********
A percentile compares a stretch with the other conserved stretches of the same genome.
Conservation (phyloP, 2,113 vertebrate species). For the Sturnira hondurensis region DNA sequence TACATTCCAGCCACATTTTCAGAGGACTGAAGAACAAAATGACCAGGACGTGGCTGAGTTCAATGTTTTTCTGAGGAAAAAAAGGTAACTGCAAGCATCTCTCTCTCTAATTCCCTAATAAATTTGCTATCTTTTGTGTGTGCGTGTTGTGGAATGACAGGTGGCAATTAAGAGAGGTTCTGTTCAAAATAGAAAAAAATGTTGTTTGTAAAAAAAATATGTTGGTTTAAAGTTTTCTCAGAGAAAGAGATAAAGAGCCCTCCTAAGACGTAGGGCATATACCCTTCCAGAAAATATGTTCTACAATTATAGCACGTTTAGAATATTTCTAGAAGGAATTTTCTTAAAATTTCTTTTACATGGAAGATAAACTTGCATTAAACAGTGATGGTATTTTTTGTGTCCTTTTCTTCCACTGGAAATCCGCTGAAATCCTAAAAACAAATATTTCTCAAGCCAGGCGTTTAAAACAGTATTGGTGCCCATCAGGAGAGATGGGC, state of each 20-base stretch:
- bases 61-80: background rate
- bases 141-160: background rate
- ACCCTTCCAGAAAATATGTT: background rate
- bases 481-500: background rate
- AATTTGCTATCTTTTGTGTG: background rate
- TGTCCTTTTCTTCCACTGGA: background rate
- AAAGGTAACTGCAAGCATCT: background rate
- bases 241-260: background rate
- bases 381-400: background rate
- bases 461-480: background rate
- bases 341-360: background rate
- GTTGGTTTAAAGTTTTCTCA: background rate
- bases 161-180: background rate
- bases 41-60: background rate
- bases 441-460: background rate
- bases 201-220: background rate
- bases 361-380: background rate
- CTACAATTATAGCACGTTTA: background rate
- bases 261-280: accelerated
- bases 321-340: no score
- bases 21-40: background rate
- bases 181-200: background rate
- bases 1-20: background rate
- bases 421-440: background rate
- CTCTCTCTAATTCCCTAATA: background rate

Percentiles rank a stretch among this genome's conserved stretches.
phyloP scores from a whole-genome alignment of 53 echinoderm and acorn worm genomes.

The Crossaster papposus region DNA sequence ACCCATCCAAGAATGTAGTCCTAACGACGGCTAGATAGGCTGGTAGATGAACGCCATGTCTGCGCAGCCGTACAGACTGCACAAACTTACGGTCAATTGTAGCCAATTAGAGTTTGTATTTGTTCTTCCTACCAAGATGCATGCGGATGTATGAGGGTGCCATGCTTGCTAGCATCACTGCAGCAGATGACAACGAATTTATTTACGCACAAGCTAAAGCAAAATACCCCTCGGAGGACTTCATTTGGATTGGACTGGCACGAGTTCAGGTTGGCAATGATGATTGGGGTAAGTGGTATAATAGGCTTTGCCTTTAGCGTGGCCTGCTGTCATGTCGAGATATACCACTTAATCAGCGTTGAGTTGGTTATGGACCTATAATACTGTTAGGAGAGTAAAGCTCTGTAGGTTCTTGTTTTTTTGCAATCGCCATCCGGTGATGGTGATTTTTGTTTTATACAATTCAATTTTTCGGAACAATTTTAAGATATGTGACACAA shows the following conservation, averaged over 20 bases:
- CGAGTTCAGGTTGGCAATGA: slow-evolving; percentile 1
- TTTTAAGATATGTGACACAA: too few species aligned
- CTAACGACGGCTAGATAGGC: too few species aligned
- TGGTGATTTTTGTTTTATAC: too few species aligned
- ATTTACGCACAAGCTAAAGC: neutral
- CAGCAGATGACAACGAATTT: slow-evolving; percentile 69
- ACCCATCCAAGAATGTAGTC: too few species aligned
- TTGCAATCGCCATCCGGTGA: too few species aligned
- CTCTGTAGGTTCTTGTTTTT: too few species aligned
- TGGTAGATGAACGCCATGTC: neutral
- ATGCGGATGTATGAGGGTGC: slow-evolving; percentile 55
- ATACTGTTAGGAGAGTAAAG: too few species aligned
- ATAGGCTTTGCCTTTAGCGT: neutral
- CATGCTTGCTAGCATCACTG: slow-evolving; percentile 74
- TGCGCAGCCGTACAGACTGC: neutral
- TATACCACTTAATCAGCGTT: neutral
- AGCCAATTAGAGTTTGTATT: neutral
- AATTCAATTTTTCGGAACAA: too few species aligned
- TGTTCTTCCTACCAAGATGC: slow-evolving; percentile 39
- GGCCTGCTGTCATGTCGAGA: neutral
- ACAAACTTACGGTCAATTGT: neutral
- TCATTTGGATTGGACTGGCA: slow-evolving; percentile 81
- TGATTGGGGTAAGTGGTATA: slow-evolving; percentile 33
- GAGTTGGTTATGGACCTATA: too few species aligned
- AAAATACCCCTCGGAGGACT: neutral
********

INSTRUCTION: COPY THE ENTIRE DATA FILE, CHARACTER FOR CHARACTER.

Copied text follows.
A percentile compares a stretch with the other conserved stretches of the same genome.
Conservation (phyloP, 2,113 vertebrate species). For the Sturnira hondurensis region DNA sequence TACATTCCAGCCACATTTTCAGAGGACTGAAGAACAAAATGACCAGGACGTGGCTGAGTTCAATGTTTTTCTGAGGAAAAAAAGGTAACTGCAAGCATCTCTCTCTCTAATTCCCTAATAAATTTGCTATCTTTTGTGTGTGCGTGTTGTGGAATGACAGGTGGCAATTAAGAGAGGTTCTGTTCAAAATAGAAAAAAATGTTGTTTGTAAAAAAAATATGTTGGTTTAAAGTTTTCTCAGAGAAAGAGATAAAGAGCCCTCCTAAGACGTAGGGCATATACCCTTCCAGAAAATATGTTCTACAATTATAGCACGTTTAGAATATTTCTAGAAGGAATTTTCTTAAAATTTCTTTTACATGGAAGATAAACTTGCATTAAACAGTGATGGTATTTTTTGTGTCCTTTTCTTCCACTGGAAATCCGCTGAAATCCTAAAAACAAATATTTCTCAAGCCAGGCGTTTAAAACAGTATTGGTGCCCATCAGGAGAGATGGGC, state of each 20-base stretch:
- bases 61-80: background rate
- bases 141-160: background rate
- ACCCTTCCAGAAAATATGTT: background rate
- bases 481-500: background rate
- AATTTGCTATCTTTTGTGTG: background rate
- TGTCCTTTTCTTCCACTGGA: background rate
- AAAGGTAACTGCAAGCATCT: background rate
- bases 241-260: background rate
- bases 381-400: background rate
- bases 461-480: background rate
- bases 341-360: background rate
- GTTGGTTTAAAGTTTTCTCA: background rate
- bases 161-180: background rate
- bases 41-60: background rate
- bases 441-460: background rate
- bases 201-220: background rate
- bases 361-380: background rate
- CTACAATTATAGCACGTTTA: background rate
- bases 261-280: accelerated
- bases 321-340: no score
- bases 21-40: background rate
- bases 181-200: background rate
- bases 1-20: background rate
- bases 421-440: background rate
- CTCTCTCTAATTCCCTAATA: background rate

Percentiles rank a stretch among this genome's conserved stretches.
phyloP scores from a whole-genome alignment of 53 echinoderm and acorn worm genomes.

The Crossaster papposus region DNA sequence ACCCATCCAAGAATGTAGTCCTAACGACGGCTAGATAGGCTGGTAGATGAACGCCATGTCTGCGCAGCCGTACAGACTGCACAAACTTACGGTCAATTGTAGCCAATTAGAGTTTGTATTTGTTCTTCCTACCAAGATGCATGCGGATGTATGAGGGTGCCATGCTTGCTAGCATCACTGCAGCAGATGACAACGAATTTATTTACGCACAAGCTAAAGCAAAATACCCCTCGGAGGACTTCATTTGGATTGGACTGGCACGAGTTCAGGTTGGCAATGATGATTGGGGTAAGTGGTATAATAGGCTTTGCCTTTAGCGTGGCCTGCTGTCATGTCGAGATATACCACTTAATCAGCGTTGAGTTGGTTATGGACCTATAATACTGTTAGGAGAGTAAAGCTCTGTAGGTTCTTGTTTTTTTGCAATCGCCATCCGGTGATGGTGATTTTTGTTTTATACAATTCAATTTTTCGGAACAATTTTAAGATATGTGACACAA shows the following conservation, averaged over 20 bases:
- CGAGTTCAGGTTGGCAATGA: slow-evolving; percentile 1
- TTTTAAGATATGTGACACAA: too few species aligned
- CTAACGACGGCTAGATAGGC: too few species aligned
- TGGTGATTTTTGTTTTATAC: too few species aligned
- ATTTACGCACAAGCTAAAGC: neutral
- CAGCAGATGACAACGAATTT: slow-evolving; percentile 69
- ACCCATCCAAGAATGTAGTC: too few species aligned
- TTGCAATCGCCATCCGGTGA: too few species aligned
- CTCTGTAGGTTCTTGTTTTT: too few species aligned
- TGGTAGATGAACGCCATGTC: neutral
- ATGCGGATGTATGAGGGTGC: slow-evolving; percentile 55
- ATACTGTTAGGAGAGTAAAG: too few species aligned
- ATAGGCTTTGCCTTTAGCGT: neutral
- CATGCTTGCTAGCATCACTG: slow-evolving; percentile 74
- TGCGCAGCCGTACAGACTGC: neutral
- TATACCACTTAATCAGCGTT: neutral
- AGCCAATTAGAGTTTGTATT: neutral
- AATTCAATTTTTCGGAACAA: too few species aligned
- TGTTCTTCCTACCAAGATGC: slow-evolving; percentile 39
- GGCCTGCTGTCATGTCGAGA: neutral
- ACAAACTTACGGTCAATTGT: neutral
- TCATTTGGATTGGACTGGCA: slow-evolving; percentile 81
- TGATTGGGGTAAGTGGTATA: slow-evolving; percentile 33
- GAGTTGGTTATGGACCTATA: too few species aligned
- AAAATACCCCTCGGAGGACT: neutral